NEW YORK, March 24 (Reuters) - Top US companies are raising 364-day syndicated loans to keep financial flexibility while they wait for details of a proposed tax windfall as the Trump administration gets ready to approve the first corporate tax holiday in more than a decade, senior bankers said.
Investment-grade companies with huge cash stockpiles overseas - mainly healthcare and technology firms - are asking relationship banks to provide short-term loans as they await details of a proposed overhaul of the tax system.
Companies with maturing bonds are opting not to reissue and are seeking the flexibility of short-term deals to provide liquidity by raising straightforward plain vanilla loans for general corporate purposes to tide them over until the tax changes are announced.
Healthcare company Eli Lilly and drugmaker Bristol-Myers Squibb have already raised these short-term facilities since the US election, two bankers said. Eli Lilly took up to US$4bn and Bristol-Myers up to US$2bn, a senior banker said.
Technology network equipment maker Cisco Systems is now seeking to raise a similar loan, the senior banker said, and more cash-rich companies are expected to follow.
“We’ll definitely see more of these bridge financings until there is clarity on tax reform,” a second banker said.
President Trump’s plan would allow companies to bring cash built up overseas back to the US at a 10% tax rate, below the typical 35% rate, in a one-off event designed to boost domestic business and infrastructure spending.
US non-financial companies held US$1.3trn, or 74% of their total cash, offshore last year, according to Moody’s.
If repatriation becomes cost-effective companies will be able to bring the offshore cash back and use the funds for share repurchases, dividends, acquisitions and backstopping commercial paper programs.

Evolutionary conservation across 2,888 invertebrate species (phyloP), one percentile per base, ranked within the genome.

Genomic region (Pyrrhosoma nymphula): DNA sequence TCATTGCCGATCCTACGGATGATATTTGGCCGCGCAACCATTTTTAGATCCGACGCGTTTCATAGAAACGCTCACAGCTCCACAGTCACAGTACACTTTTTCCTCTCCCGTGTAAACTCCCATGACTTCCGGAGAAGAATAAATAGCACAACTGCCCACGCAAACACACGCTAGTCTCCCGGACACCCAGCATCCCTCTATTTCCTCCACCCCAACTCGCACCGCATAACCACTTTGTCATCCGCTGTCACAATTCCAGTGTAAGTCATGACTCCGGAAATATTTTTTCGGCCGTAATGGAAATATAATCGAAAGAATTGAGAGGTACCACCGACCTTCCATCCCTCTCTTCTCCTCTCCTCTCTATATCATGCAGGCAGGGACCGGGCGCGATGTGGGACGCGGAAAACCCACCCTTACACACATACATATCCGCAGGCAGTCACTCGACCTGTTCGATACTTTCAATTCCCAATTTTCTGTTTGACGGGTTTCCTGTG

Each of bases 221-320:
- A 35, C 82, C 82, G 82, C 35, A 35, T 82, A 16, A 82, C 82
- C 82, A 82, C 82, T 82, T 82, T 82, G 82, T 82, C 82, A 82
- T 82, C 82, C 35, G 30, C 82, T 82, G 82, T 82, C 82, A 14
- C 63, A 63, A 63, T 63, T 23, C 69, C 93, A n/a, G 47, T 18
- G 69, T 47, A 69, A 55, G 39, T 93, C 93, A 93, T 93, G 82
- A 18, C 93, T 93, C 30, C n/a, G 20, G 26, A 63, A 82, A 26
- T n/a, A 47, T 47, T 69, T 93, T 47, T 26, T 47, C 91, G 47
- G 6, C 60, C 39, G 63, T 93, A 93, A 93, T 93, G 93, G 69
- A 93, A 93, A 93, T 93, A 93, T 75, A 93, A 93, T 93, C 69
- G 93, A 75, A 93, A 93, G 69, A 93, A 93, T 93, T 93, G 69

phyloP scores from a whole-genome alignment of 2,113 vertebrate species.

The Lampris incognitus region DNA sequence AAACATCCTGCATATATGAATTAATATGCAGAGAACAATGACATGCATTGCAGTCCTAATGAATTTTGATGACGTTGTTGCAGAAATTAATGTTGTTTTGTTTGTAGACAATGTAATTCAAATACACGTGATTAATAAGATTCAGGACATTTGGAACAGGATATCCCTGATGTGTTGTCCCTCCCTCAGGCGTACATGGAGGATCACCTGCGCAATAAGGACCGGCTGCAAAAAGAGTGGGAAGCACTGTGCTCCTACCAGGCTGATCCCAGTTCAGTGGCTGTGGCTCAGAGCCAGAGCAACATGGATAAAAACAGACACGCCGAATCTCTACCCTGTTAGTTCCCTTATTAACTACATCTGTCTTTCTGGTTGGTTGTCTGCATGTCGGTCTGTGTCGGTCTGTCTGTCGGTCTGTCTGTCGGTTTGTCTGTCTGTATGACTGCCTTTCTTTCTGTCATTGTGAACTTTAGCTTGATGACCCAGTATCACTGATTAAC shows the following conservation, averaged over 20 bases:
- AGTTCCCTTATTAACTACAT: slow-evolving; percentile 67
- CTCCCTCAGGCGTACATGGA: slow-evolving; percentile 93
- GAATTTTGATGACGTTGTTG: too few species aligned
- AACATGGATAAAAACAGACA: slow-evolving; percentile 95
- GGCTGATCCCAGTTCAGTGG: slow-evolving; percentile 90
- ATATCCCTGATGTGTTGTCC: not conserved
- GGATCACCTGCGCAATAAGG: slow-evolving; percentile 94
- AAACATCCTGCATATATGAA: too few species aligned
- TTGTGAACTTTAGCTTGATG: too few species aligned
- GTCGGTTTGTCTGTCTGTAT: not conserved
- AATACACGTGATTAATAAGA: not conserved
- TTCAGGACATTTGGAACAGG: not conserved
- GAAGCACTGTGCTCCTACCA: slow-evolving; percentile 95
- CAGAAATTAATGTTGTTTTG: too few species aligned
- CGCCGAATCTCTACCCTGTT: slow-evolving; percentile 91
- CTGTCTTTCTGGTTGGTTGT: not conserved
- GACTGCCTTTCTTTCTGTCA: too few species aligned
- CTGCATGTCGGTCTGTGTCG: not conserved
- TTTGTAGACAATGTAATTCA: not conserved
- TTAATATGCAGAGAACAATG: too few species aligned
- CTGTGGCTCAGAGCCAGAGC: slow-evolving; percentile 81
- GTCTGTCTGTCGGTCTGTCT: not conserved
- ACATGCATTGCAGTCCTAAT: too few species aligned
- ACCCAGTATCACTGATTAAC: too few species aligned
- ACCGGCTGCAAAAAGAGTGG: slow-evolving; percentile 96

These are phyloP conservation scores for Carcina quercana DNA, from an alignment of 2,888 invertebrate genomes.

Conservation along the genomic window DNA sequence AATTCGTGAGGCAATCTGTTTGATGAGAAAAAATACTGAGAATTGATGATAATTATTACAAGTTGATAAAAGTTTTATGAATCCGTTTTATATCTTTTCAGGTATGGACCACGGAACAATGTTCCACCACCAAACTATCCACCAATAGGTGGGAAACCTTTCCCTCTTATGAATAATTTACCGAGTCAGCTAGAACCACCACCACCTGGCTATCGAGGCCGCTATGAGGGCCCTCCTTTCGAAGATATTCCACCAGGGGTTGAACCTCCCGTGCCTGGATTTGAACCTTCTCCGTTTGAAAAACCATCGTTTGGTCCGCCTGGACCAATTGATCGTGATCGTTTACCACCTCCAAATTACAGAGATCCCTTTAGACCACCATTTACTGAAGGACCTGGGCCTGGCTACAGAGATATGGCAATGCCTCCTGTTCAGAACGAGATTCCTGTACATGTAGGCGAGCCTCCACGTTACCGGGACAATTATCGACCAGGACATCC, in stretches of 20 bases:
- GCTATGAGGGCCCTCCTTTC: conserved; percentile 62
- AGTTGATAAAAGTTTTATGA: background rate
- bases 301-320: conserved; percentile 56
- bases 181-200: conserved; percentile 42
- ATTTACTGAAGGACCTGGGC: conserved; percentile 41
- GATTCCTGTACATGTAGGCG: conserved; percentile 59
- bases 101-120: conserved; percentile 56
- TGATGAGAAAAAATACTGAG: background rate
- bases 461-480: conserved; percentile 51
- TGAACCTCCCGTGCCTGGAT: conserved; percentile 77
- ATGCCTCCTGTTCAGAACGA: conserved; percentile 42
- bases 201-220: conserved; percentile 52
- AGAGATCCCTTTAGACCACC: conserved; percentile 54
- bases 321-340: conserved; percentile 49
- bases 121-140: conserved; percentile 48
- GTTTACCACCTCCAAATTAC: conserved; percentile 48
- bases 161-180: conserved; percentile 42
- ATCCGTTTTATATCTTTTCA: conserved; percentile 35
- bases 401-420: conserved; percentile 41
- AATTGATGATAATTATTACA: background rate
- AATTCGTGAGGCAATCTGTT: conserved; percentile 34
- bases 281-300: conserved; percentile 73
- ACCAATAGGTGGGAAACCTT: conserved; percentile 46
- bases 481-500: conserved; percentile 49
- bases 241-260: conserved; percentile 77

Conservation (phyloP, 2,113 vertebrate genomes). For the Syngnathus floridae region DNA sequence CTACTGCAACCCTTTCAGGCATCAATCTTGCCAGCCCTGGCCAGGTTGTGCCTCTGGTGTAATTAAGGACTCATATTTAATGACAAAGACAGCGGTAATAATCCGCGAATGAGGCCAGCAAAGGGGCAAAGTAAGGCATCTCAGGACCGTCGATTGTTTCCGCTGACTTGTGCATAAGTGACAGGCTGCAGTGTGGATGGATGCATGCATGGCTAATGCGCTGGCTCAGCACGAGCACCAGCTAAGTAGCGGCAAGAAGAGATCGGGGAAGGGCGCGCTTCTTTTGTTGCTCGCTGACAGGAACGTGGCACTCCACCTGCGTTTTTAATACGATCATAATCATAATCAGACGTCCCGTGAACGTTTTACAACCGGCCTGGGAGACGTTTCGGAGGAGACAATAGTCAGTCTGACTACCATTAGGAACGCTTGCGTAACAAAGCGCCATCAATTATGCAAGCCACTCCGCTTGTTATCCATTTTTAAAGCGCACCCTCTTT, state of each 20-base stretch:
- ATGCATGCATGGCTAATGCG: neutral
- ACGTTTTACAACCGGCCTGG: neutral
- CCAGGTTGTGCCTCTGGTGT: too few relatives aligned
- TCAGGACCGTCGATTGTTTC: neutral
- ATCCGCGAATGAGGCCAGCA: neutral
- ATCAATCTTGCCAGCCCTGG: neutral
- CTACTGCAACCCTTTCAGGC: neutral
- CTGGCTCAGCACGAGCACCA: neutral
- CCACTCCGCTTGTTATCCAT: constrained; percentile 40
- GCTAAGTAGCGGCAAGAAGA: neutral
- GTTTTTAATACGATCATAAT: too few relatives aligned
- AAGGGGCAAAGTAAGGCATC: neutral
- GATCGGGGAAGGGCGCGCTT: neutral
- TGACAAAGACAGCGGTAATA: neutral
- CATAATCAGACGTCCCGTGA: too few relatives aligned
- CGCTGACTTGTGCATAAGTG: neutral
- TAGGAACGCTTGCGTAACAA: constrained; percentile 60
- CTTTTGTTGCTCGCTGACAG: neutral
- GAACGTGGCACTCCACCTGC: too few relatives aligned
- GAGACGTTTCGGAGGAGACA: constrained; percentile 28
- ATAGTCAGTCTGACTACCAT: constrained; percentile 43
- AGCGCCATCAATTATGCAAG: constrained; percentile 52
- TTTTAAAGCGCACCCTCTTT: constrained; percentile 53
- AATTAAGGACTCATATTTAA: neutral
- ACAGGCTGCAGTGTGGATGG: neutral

The ability to repatriate cash, however, could depress capital markets activity by reducing investment-grade loan and bond issuance.
“They will have a war chest of capital if they can repatriate,” said the second banker. “At that point, they could have so much cash, depending on what form repatriation takes and how much is going to be allowed, it could definitely deter from bond issuance for future capex or corporate needs.” HOMEWARD BOUND
The last tax reprieve for US companies was the Homeland Investment Act, which was part of the American Jobs Creation Act of 2004 and gave tax relief for a year.
At that time, US companies raised loans via their European subsidiaries and returned the proceeds to the US, leaving the cashflows of the European businesses to repay the loans.
Around 45% of the eligible US$800bn of US corporate cash held abroad was repatriated during the last tax holiday, according to a report by AXA Investment Managers.
Some strategists believe that the window for returning cash could be open for longer this time and more money could flow back to the US as a result.
“We assume that 60% of the cash held overseas is repatriated, half of which is allocated to share repurchases, and the rest is divided equally for debt buybacks and capital expenditure,” AXA wrote in the report. (Reporting By Lynn Adler; Additional reporting by Tessa Walsh; Editing by Chris Mangham and Matthew Davies)